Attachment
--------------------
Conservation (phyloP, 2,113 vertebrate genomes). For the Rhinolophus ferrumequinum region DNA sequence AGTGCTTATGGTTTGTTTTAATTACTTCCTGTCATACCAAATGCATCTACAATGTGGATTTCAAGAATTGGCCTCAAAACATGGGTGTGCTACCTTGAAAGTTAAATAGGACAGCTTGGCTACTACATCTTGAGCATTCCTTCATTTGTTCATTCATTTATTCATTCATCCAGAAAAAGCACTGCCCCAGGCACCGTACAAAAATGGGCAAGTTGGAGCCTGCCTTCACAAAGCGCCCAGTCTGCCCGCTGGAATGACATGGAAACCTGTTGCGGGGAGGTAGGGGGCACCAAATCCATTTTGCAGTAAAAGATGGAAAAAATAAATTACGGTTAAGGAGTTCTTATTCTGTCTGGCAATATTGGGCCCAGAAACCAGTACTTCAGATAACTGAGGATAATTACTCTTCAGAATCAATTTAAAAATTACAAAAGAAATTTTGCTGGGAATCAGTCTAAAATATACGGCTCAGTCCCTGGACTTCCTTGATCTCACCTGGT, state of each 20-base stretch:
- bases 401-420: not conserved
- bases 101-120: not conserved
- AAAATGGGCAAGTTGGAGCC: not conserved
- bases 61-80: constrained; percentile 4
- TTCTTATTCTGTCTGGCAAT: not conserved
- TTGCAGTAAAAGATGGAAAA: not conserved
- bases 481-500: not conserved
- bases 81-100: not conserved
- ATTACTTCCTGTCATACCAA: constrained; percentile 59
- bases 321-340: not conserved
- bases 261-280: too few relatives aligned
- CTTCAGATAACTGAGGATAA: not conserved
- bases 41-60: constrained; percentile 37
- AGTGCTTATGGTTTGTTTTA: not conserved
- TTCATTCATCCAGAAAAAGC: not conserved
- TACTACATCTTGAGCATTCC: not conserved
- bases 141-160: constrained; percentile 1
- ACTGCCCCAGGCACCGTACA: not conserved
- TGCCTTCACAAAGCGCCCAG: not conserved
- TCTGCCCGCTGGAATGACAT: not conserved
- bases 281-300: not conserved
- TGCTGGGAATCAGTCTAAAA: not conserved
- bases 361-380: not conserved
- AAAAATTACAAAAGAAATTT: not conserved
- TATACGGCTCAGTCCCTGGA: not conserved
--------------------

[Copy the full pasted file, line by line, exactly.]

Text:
Conservation (phyloP, 2,113 vertebrate genomes). For the Rhinolophus ferrumequinum region DNA sequence AGTGCTTATGGTTTGTTTTAATTACTTCCTGTCATACCAAATGCATCTACAATGTGGATTTCAAGAATTGGCCTCAAAACATGGGTGTGCTACCTTGAAAGTTAAATAGGACAGCTTGGCTACTACATCTTGAGCATTCCTTCATTTGTTCATTCATTTATTCATTCATCCAGAAAAAGCACTGCCCCAGGCACCGTACAAAAATGGGCAAGTTGGAGCCTGCCTTCACAAAGCGCCCAGTCTGCCCGCTGGAATGACATGGAAACCTGTTGCGGGGAGGTAGGGGGCACCAAATCCATTTTGCAGTAAAAGATGGAAAAAATAAATTACGGTTAAGGAGTTCTTATTCTGTCTGGCAATATTGGGCCCAGAAACCAGTACTTCAGATAACTGAGGATAATTACTCTTCAGAATCAATTTAAAAATTACAAAAGAAATTTTGCTGGGAATCAGTCTAAAATATACGGCTCAGTCCCTGGACTTCCTTGATCTCACCTGGT, state of each 20-base stretch:
- bases 401-420: not conserved
- bases 101-120: not conserved
- AAAATGGGCAAGTTGGAGCC: not conserved
- bases 61-80: constrained; percentile 4
- TTCTTATTCTGTCTGGCAAT: not conserved
- TTGCAGTAAAAGATGGAAAA: not conserved
- bases 481-500: not conserved
- bases 81-100: not conserved
- ATTACTTCCTGTCATACCAA: constrained; percentile 59
- bases 321-340: not conserved
- bases 261-280: too few relatives aligned
- CTTCAGATAACTGAGGATAA: not conserved
- bases 41-60: constrained; percentile 37
- AGTGCTTATGGTTTGTTTTA: not conserved
- TTCATTCATCCAGAAAAAGC: not conserved
- TACTACATCTTGAGCATTCC: not conserved
- bases 141-160: constrained; percentile 1
- ACTGCCCCAGGCACCGTACA: not conserved
- TGCCTTCACAAAGCGCCCAG: not conserved
- TCTGCCCGCTGGAATGACAT: not conserved
- bases 281-300: not conserved
- TGCTGGGAATCAGTCTAAAA: not conserved
- bases 361-380: not conserved
- AAAAATTACAAAAGAAATTT: not conserved
- TATACGGCTCAGTCCCTGGA: not conserved